Wednesday, November 14, 2012

Pooling resources: Part 2

Continued from part 1.

Having already bought a plot and having collected some cash from new members; we were smiling from ear to ear. By the way, the new members’ share was calculated based on market value of the plot and available cash plus a premium. The essence of the premium was to cater for the work already done and structures already put in place. The capital injection they brought was used to acquire another plot in Kitengela. We seemed to be getting somewhere.

It was now time to do a 5 year business plan; after all targets must be set and well documented. Planning is extremely essential for any business. The business plan ordinarily will:
1.     Outline the vision and mission of the company. Vision creates that momentum of growing anticipation about the future, where change is embraced as a step closer to that very compelling picture of what’s coming next. The Mission defines the company's purpose and primary objectives. Its prime function is internal – to define the key measure or measures of the company's success – and its prime audience is the leadership team and stockholders.
2.     Set out values that the company must adhere to.
3.     Outline the products and services to be offered and the target market
4.  Carry out a serious SWOT and PEST analysis. It is crucial that an internal analysis of the strength and weaknesses of the membership as well as opportunities and threats be analysed. It is also important to analyse the external environment.
5.     Stipulate the strategies that take you to the vision and how to implement them
6.     Outline the management structures are also very key
7.     Give clear financial projections

This is just a paper and it can remain a paper if not well implemented and monitored. The same document is very crucial when you decide to approach financiers.

Our line of business mutated with time from speculation with plots to buying large tracks of land, subdividing and selling plots. With leveraging on credit, it was much easier and faster to expand and the turn-overs were testament of the expansion.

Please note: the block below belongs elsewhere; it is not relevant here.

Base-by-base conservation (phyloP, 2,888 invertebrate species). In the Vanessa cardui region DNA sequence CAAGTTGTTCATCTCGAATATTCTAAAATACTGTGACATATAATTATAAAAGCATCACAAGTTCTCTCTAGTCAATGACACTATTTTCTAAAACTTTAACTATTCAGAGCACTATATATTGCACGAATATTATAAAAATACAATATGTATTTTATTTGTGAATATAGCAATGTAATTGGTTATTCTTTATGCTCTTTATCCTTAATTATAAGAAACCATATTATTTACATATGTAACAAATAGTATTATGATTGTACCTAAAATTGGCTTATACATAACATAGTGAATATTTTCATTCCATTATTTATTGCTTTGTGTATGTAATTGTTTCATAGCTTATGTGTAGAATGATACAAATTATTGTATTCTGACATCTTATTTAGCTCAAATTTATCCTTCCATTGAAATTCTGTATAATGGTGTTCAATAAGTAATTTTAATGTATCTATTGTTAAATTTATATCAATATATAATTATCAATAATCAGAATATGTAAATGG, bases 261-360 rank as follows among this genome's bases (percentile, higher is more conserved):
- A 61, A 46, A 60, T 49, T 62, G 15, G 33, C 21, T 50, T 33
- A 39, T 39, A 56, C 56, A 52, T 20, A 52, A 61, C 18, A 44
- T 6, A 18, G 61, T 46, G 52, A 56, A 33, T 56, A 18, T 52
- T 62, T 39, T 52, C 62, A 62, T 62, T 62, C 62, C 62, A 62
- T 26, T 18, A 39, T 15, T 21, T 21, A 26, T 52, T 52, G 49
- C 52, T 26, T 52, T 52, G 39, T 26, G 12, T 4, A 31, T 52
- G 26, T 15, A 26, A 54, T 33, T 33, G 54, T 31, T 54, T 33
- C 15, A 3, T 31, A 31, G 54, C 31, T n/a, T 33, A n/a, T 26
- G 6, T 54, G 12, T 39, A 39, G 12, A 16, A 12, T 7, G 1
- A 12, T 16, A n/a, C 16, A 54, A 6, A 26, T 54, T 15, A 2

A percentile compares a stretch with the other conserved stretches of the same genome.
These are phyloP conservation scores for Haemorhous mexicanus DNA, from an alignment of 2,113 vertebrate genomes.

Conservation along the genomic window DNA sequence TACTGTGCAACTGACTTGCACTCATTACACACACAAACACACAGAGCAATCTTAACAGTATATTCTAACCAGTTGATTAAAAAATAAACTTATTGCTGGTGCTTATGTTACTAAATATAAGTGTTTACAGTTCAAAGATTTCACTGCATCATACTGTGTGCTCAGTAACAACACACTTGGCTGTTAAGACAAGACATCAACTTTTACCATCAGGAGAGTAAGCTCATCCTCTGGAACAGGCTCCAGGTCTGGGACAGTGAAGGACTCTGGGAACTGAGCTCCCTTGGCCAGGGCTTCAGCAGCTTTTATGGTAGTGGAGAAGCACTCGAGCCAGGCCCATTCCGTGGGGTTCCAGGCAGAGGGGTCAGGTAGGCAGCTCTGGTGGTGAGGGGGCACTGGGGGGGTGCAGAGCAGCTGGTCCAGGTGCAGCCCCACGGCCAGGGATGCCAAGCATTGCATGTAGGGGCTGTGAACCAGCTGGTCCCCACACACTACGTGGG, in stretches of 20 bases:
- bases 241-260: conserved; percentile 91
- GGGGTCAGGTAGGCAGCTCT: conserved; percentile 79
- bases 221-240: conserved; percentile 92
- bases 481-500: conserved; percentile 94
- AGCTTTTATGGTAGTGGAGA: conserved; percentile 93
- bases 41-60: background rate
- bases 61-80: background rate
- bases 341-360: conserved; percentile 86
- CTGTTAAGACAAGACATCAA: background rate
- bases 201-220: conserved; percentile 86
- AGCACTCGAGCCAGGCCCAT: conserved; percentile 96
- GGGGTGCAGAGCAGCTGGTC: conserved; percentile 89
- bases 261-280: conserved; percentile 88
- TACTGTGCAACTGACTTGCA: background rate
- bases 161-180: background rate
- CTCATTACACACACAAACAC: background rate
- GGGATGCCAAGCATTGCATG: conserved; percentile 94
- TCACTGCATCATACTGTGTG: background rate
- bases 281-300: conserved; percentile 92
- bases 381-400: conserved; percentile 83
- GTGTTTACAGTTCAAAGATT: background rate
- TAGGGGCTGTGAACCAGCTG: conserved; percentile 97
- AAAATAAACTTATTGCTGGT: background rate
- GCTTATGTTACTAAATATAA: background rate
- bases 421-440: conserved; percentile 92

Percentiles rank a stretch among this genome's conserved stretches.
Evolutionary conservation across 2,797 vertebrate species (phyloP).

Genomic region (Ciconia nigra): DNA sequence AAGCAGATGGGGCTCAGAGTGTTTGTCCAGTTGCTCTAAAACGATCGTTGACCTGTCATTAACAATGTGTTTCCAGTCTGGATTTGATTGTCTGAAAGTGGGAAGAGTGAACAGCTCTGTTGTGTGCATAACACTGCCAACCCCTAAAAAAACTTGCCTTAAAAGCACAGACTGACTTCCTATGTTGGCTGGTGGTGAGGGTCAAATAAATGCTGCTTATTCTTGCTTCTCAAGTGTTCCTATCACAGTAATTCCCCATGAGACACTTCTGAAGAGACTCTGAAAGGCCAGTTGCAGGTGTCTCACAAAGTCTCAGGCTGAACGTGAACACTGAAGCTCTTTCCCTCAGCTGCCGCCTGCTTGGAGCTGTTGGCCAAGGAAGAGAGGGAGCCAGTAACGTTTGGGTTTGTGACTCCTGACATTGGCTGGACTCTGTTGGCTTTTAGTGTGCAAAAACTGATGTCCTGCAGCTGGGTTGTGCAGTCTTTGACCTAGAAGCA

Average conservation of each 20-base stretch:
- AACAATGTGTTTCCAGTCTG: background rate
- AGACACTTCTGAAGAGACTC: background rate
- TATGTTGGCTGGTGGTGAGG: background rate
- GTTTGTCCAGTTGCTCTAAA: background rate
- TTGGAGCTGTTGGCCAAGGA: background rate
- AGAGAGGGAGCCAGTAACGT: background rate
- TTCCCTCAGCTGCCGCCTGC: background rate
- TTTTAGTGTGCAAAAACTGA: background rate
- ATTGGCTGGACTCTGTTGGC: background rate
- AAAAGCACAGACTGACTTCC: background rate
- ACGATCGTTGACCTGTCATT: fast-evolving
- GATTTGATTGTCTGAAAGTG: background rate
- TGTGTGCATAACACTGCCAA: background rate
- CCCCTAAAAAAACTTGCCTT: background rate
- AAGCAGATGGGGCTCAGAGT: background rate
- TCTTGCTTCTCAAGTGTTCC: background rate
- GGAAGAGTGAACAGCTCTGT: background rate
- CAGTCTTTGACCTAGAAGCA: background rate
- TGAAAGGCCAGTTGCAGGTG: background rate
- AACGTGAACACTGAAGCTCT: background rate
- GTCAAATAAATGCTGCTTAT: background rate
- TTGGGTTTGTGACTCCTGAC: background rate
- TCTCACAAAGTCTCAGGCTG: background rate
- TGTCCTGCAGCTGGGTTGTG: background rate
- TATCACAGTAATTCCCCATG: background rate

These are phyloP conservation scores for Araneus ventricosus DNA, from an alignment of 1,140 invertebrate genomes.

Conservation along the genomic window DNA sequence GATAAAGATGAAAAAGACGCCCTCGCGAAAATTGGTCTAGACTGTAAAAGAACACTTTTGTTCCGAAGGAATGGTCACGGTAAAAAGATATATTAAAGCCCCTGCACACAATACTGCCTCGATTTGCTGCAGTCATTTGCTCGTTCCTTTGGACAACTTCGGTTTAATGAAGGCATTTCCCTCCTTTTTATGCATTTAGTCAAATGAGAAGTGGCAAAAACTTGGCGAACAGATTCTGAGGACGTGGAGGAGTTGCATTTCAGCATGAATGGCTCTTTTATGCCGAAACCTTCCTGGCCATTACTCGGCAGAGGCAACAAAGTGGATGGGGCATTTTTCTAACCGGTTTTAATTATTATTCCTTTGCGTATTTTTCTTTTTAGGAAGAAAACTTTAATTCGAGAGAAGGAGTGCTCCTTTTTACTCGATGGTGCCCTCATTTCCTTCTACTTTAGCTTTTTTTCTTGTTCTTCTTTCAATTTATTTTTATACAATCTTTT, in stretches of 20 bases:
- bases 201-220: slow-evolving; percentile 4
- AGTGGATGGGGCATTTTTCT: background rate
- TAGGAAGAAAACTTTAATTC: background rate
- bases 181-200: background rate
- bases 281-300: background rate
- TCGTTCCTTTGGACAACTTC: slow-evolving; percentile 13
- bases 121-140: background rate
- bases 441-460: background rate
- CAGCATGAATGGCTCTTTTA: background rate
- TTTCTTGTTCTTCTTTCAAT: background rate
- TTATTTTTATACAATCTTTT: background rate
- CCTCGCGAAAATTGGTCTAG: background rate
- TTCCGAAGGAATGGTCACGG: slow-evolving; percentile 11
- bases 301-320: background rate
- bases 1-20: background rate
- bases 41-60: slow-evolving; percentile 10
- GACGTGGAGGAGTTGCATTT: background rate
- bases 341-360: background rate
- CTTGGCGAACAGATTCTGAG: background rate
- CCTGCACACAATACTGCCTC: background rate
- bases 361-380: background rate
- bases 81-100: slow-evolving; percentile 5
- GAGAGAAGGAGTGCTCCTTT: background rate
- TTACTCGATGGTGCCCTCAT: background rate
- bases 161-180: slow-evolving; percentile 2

Management structures changed from owner managed to having a team of professionals manage the firm. The shareholders remained as the board members and exclusively deal with strategic decisions that are scaled down to the management team for implementation.

The company eventually pursued other lines of business including development of housing estates. What is nice about such business ventures is the fact that the company largely invests other people’s money. The OPM concept is the sweetest model of investment. Of course another brilliant idea developers utilize if well managed are joint-ventures with land owners. If well managed, you can imagine having a joint venture with the land owner whose land becomes the equity towards a project, then the company approaches a financier who provides the cash for development. Armed with a marketing strategy that works, it essentially means using other people’s cash to make money.

When I look at this chama cum company, the sky is the limit.

More Valuable lessons:

1.     Without a proper business plan, it is almost impossible to make it in business; you’ll end up running like a headless chicken.
2.     Having a business plan is an important thing, implementing it and monitoring the targets is far more important.
3.     Clear strategies on how to grow are important. This goes hand in hand with adapting to the ever changing environment.
4.     Management of a business is very crucial. Sometimes owners of business mix ownership and management to the detriment of the company. It is always wise to let a company be managed by professionals.
5.     There is need to have goal congruence in an investment group. This is very crucial because if this is not the case, you’ll always be embroiled in internal wrangles as opposed to spending time strategizing on how to grow.
6.     Variety of members in the group should be viewed as a strength because it brings in different views and professional outlooks.
7.     The number of group members should not be too low neither should it be too high. Too low means challenges of getting sufficient capital could arise. Too high means serious group dynamics could set in and managing a larger group is much tougher.

Our next lesson will be on making real estate part of your retirement nest egg.

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